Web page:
No matter that they have won five of their last six games and completed a season sweep of San Antonio for just the second time in franchise history Wednesday. There is still no respite for the Jazz right now when it comes to trade rumors.
The Jazz were greeted Thursday by a report from the Memphis Commercial Appeal that the Grizzlies were discussing a deal through which they would acquire Ronnie Brewer from Utah for one or more draft picks.
Jazz general manager Kevin O'Connor declined to comment, but the team was not believed to have initiated any talks with Memphis and was disappointed to be dealing with the subject at a time when it is enjoying one of its best stretches of the season.
Between Carlos Boozer, Andrei Kirilenko and now Brewer, the volume of trade rumors involving Jazz players has been far louder than in recent seasons with nearly a month to go until the Feb. 18 trade deadline.
O'Connor said the Jazz were "looking at anything that can help out the team but not anything about short-term gains or cosmetics." He added that he would defer to coach Jerry Sloan when it comes to dealing with the potential distractions of trade season.
Even after last month's deal that sent rookie first-round pick Eric Maynor and injured forward Matt Harpring to Oklahoma City, the Jazz's full-season salary commitments leave them about $4.8 million above the NBA's luxury-tax threshold of $69.92 million.
Their commitment to getting under the tax threshold by the trade deadline is a subject of much speculation, with O'Connor saying earlier this month that the Jazz would not do so "at all costs."
The Grizzlies have the salary-cap space to take on Brewer, who is making $2.7 million, without having to send the Jazz a player in return. Such a deal would leave the Jazz just $2.1 million over the tax threshold, but at the cost of their 2006 first-round pick.
Brewer has been a full-time starter the last 21/2 seasons, though he will be a restricted free agent this summer. He is the last remaining member of the Jazz's young core of players, including Deron Williams, Paul Millsap and C.J. Miles, not signed long term.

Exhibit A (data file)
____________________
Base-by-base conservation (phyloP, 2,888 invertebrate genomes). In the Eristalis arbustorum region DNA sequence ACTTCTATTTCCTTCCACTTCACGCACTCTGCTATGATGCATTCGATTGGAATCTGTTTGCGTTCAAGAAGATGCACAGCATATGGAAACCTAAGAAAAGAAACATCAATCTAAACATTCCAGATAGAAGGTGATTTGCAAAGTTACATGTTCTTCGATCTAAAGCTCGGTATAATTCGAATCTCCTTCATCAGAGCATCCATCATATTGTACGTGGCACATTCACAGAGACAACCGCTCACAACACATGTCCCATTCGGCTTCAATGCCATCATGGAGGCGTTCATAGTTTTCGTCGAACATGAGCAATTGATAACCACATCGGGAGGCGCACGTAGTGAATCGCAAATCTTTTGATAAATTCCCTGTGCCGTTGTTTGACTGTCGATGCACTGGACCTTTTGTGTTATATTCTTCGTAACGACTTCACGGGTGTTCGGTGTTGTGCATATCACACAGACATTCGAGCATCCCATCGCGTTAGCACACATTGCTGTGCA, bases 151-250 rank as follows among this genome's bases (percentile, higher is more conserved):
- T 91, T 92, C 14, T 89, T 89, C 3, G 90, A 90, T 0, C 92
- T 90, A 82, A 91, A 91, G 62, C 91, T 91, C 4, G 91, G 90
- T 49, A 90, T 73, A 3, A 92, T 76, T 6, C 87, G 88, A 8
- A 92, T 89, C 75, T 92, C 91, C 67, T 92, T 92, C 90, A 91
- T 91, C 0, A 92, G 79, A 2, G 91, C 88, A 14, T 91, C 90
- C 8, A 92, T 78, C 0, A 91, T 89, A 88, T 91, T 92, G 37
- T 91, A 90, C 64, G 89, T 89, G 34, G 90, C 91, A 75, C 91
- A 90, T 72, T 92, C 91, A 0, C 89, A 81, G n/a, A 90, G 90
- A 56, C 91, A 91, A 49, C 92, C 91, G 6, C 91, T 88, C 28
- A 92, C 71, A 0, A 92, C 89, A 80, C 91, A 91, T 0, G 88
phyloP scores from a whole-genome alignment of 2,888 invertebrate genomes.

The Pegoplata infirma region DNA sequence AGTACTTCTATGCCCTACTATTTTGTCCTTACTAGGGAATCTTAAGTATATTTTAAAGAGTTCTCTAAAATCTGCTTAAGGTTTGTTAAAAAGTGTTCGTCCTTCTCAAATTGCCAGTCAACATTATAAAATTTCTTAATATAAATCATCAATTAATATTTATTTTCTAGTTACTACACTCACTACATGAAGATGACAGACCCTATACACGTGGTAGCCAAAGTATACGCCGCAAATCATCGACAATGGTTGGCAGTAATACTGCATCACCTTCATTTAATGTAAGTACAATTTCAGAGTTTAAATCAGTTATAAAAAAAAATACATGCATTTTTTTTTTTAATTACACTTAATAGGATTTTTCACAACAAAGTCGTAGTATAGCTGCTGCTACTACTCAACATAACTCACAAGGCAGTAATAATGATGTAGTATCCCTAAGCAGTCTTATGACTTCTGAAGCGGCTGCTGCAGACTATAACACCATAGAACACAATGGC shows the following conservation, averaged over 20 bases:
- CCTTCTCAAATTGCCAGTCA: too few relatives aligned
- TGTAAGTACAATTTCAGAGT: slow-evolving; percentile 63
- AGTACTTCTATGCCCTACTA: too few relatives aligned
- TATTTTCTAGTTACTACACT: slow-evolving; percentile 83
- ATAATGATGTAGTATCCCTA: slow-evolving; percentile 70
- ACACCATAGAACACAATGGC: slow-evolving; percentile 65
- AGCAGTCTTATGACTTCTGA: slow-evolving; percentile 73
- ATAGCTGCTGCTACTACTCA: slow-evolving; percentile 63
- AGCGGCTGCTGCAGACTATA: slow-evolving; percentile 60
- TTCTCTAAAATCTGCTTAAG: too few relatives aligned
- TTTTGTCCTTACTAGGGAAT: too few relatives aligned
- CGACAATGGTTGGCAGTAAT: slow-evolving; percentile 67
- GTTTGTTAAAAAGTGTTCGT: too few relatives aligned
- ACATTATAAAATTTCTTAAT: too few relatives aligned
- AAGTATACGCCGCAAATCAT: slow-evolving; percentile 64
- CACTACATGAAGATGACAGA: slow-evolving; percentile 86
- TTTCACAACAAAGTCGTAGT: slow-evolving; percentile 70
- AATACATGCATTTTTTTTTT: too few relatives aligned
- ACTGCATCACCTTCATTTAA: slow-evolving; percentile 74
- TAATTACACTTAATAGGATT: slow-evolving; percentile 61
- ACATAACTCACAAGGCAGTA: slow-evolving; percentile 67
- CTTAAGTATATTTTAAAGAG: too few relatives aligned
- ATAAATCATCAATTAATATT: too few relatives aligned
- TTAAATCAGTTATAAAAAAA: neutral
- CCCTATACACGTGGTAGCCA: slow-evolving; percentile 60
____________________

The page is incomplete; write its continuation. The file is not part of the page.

The Grizzlies are not willing to part with their 2010 first-round pick, but would consider the late first-round picks they are owed from Denver and the L.A. Lakers, according to the Commercial Appeal , which added the Jazz might also be seeking a 2011 pick.
However, the Grizzlies were considering other guards in addition to Brewer, according to the report, having shown interest in Miami's Dorell Wright as well as free agent Von Wafer.
With the Grizzlies trailing the Jazz by 11/2 games as both teams battle for one of the Western Conference's bottom playoff seeds, making public any interest in Brewer could be self-serving from Memphis' standpoint.
The trade talk largely overshadowed the excitement of Wednesday's victory in San Antonio, which came as Williams, Boozer and Kirilenko combined to score 75 of the Jazz's 105 points.
"I think our confidence is really high right now," Williams said. "With the exception of the Denver game, I thought we played really well in spurts, and I think we're becoming more consistent as the season's gone on and hopefully we can keep doing that.
"I think we're starting to realize what we've got to do to win basketball games is help each other defensively and not be selfish offensively."
Briefly » Williams and Boozer received a boost to their All-Star candidacies Wednesday when Steve Nash pulled ahead of Tracy McGrady in the final returns of fan voting to win the starting guard spot opposite Kobe Bryant on the Western Conference team.
Williams is likely competing for one or two guard spots among a group that includes Brandon Roy and Chauncey Billups, while Boozer is likely competing with Zach Randolph and Chris Kaman for one or two forward/center spots.